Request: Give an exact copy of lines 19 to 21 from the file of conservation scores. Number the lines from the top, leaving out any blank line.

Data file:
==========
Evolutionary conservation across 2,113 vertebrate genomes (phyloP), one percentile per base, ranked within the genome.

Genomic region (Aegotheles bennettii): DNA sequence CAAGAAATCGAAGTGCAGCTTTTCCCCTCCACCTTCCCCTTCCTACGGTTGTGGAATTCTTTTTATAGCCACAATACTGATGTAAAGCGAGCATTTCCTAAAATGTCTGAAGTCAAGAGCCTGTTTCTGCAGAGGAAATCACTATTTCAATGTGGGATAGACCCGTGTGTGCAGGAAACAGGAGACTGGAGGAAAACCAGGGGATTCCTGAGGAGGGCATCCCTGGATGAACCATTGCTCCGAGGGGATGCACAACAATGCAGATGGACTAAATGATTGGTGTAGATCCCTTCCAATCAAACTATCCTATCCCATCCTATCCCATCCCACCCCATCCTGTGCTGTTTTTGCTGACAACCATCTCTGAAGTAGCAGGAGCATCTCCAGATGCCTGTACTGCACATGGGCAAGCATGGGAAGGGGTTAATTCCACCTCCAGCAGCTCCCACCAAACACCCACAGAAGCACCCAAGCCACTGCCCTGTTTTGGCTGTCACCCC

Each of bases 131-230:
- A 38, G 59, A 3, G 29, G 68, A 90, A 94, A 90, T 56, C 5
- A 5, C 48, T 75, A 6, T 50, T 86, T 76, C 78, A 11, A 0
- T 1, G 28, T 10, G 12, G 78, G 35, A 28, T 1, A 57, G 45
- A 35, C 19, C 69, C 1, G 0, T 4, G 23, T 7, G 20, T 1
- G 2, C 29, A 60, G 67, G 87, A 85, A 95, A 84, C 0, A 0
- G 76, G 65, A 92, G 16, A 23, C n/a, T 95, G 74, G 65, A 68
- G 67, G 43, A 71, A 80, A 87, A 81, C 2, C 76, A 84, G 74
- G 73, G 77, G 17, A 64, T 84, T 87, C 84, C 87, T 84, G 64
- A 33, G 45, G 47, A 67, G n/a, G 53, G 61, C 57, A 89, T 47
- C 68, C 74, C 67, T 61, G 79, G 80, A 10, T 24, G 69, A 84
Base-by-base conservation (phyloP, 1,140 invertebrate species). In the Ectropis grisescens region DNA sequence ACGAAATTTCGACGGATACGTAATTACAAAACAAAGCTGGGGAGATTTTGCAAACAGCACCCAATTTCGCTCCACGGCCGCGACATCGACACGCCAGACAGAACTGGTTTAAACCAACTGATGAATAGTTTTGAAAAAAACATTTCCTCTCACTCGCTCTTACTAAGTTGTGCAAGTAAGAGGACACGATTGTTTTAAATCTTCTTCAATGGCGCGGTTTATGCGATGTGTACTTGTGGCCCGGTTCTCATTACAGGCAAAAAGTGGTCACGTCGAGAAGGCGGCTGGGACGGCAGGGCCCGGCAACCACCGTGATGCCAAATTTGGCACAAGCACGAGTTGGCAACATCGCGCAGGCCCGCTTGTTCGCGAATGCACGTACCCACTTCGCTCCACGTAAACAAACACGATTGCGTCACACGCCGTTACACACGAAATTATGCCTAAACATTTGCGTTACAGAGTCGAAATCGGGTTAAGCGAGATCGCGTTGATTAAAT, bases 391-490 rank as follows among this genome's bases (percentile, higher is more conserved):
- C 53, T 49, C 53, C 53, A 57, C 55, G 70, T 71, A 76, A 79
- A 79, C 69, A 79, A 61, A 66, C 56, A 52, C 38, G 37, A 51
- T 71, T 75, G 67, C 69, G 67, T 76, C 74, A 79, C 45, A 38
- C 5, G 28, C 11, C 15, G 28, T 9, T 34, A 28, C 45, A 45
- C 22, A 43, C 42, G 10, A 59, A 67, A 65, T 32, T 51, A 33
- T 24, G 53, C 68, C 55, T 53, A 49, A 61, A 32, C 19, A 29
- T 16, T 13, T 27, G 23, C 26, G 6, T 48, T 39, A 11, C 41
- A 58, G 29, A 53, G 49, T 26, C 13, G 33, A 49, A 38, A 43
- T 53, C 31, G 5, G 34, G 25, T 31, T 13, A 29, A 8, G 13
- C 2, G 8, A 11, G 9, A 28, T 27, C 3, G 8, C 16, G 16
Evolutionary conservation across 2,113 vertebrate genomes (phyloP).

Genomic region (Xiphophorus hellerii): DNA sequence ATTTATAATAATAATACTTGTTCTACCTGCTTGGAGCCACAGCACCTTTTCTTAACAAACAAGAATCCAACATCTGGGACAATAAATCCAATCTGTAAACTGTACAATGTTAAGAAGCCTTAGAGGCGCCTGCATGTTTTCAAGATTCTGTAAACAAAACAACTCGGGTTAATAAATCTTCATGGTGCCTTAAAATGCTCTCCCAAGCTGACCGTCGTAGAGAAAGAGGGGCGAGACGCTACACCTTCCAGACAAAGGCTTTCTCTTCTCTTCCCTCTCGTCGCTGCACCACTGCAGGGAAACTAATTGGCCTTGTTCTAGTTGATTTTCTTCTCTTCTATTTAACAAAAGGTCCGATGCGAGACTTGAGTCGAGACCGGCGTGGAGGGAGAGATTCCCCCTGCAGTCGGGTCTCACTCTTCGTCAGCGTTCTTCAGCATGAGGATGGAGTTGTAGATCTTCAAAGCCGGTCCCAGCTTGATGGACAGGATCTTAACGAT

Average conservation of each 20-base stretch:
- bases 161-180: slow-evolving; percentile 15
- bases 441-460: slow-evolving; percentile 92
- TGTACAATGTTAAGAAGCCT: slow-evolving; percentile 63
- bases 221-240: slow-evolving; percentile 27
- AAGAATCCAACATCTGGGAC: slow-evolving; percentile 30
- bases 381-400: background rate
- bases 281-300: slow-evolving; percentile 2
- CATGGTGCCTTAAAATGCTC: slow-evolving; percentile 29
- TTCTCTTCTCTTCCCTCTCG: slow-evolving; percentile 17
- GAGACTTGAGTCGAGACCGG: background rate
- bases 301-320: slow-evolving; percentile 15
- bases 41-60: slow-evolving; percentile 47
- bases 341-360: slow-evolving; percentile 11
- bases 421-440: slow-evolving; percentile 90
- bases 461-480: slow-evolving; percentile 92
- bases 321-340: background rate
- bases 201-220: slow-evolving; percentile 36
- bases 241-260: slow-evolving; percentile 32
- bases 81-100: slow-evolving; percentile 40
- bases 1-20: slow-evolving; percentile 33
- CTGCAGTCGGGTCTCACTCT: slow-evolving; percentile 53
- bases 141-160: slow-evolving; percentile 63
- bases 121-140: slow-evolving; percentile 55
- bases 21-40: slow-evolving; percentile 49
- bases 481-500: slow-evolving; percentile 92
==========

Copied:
- C 22, A 43, C 42, G 10, A 59, A 67, A 65, T 32, T 51, A 33
- T 24, G 53, C 68, C 55, T 53, A 49, A 61, A 32, C 19, A 29
- T 16, T 13, T 27, G 23, C 26, G 6, T 48, T 39, A 11, C 41